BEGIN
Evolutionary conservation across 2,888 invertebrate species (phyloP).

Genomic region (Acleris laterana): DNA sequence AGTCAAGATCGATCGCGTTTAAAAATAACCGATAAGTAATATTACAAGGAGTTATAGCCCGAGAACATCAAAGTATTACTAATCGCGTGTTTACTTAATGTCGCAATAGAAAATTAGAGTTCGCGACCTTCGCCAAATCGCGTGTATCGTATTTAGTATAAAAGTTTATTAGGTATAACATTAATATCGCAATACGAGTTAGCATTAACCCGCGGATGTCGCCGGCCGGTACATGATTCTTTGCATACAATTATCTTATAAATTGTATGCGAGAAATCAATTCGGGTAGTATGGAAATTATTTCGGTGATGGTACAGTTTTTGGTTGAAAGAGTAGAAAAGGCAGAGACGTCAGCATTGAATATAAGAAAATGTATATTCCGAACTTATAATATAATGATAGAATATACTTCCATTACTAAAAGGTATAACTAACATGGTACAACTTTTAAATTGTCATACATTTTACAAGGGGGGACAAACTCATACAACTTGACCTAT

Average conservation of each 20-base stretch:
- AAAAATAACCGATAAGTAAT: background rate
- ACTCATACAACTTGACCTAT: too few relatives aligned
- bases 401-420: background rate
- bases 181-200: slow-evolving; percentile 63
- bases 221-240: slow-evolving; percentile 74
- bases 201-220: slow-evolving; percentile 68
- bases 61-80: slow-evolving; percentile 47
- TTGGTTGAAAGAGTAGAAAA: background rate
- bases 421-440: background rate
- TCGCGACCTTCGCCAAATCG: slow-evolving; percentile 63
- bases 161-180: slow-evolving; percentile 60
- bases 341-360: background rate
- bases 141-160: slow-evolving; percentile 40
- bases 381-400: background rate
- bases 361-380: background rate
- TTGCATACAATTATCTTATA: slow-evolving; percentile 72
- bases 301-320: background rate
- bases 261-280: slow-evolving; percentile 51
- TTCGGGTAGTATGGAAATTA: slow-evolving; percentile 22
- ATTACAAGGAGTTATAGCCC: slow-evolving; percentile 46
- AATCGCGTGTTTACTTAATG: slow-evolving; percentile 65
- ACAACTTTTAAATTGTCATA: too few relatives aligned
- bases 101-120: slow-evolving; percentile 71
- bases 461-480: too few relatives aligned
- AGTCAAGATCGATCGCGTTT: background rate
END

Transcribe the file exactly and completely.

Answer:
Evolutionary conservation across 2,888 invertebrate species (phyloP).

Genomic region (Acleris laterana): DNA sequence AGTCAAGATCGATCGCGTTTAAAAATAACCGATAAGTAATATTACAAGGAGTTATAGCCCGAGAACATCAAAGTATTACTAATCGCGTGTTTACTTAATGTCGCAATAGAAAATTAGAGTTCGCGACCTTCGCCAAATCGCGTGTATCGTATTTAGTATAAAAGTTTATTAGGTATAACATTAATATCGCAATACGAGTTAGCATTAACCCGCGGATGTCGCCGGCCGGTACATGATTCTTTGCATACAATTATCTTATAAATTGTATGCGAGAAATCAATTCGGGTAGTATGGAAATTATTTCGGTGATGGTACAGTTTTTGGTTGAAAGAGTAGAAAAGGCAGAGACGTCAGCATTGAATATAAGAAAATGTATATTCCGAACTTATAATATAATGATAGAATATACTTCCATTACTAAAAGGTATAACTAACATGGTACAACTTTTAAATTGTCATACATTTTACAAGGGGGGACAAACTCATACAACTTGACCTAT

Average conservation of each 20-base stretch:
- AAAAATAACCGATAAGTAAT: background rate
- ACTCATACAACTTGACCTAT: too few relatives aligned
- bases 401-420: background rate
- bases 181-200: slow-evolving; percentile 63
- bases 221-240: slow-evolving; percentile 74
- bases 201-220: slow-evolving; percentile 68
- bases 61-80: slow-evolving; percentile 47
- TTGGTTGAAAGAGTAGAAAA: background rate
- bases 421-440: background rate
- TCGCGACCTTCGCCAAATCG: slow-evolving; percentile 63
- bases 161-180: slow-evolving; percentile 60
- bases 341-360: background rate
- bases 141-160: slow-evolving; percentile 40
- bases 381-400: background rate
- bases 361-380: background rate
- TTGCATACAATTATCTTATA: slow-evolving; percentile 72
- bases 301-320: background rate
- bases 261-280: slow-evolving; percentile 51
- TTCGGGTAGTATGGAAATTA: slow-evolving; percentile 22
- ATTACAAGGAGTTATAGCCC: slow-evolving; percentile 46
- AATCGCGTGTTTACTTAATG: slow-evolving; percentile 65
- ACAACTTTTAAATTGTCATA: too few relatives aligned
- bases 101-120: slow-evolving; percentile 71
- bases 461-480: too few relatives aligned
- AGTCAAGATCGATCGCGTTT: background rate